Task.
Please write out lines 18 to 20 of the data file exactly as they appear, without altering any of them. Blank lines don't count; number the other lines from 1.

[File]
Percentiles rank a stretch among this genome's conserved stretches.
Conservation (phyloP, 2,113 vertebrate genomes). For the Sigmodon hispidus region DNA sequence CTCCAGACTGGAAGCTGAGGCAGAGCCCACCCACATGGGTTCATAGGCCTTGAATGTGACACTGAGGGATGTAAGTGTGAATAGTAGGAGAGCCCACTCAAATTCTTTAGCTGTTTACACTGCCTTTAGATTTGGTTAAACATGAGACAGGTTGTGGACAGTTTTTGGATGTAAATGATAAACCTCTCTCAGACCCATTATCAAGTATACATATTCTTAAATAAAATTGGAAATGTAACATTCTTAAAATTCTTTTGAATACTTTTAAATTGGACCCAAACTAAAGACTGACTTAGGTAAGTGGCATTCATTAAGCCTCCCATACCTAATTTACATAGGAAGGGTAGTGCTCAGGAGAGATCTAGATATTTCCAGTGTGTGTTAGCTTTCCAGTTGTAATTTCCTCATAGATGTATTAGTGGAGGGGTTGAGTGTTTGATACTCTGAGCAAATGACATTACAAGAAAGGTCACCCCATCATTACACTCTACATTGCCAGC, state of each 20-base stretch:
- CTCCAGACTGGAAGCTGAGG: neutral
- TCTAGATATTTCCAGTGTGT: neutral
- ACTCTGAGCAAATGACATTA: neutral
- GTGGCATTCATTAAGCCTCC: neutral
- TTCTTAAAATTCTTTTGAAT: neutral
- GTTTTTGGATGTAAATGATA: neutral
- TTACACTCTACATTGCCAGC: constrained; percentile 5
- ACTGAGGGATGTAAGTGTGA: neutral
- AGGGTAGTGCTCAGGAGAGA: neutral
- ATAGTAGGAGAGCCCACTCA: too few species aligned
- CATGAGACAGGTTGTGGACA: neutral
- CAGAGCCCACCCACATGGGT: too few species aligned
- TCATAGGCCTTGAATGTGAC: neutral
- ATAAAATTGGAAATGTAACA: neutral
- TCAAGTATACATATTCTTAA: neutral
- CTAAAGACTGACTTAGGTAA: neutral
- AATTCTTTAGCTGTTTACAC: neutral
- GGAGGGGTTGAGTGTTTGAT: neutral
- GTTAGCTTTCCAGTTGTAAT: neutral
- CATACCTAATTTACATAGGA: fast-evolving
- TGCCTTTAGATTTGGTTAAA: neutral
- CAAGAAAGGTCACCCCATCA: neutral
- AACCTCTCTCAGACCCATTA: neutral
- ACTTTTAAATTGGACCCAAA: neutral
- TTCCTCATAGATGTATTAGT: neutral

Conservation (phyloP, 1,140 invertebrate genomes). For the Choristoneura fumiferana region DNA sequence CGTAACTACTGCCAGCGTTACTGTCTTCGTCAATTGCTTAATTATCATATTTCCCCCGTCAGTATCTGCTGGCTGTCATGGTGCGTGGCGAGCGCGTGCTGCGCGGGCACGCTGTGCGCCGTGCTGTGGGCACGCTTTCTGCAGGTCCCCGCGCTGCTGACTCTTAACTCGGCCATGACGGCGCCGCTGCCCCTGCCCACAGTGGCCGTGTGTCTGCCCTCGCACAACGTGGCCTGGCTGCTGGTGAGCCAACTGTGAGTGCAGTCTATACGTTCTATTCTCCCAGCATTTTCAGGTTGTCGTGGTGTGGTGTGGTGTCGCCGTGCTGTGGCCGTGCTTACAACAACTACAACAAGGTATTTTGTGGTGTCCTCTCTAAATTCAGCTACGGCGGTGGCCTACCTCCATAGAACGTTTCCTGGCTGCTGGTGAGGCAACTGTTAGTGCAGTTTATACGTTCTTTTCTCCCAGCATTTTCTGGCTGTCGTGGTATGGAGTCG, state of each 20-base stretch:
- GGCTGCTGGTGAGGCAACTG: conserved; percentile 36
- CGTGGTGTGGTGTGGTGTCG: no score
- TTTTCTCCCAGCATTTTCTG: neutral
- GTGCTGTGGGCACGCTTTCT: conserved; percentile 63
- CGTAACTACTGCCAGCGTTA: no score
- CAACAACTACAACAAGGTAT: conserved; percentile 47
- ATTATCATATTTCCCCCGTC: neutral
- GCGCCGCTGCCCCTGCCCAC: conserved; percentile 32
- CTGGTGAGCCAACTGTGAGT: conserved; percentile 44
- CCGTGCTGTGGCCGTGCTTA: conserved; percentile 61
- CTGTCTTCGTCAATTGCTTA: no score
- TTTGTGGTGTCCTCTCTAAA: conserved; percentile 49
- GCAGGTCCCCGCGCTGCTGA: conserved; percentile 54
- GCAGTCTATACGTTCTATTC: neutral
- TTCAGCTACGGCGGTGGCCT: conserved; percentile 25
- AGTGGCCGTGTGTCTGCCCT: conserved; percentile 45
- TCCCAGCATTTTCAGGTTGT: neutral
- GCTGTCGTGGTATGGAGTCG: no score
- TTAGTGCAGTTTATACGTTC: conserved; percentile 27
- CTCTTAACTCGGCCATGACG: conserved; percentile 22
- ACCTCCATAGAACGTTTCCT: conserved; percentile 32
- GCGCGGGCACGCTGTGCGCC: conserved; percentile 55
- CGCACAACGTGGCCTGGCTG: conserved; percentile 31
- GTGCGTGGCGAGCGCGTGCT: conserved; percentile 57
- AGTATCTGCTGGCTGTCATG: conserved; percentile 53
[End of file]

- CTAAAGACTGACTTAGGTAA: neutral
- AATTCTTTAGCTGTTTACAC: neutral
- GGAGGGGTTGAGTGTTTGAT: neutral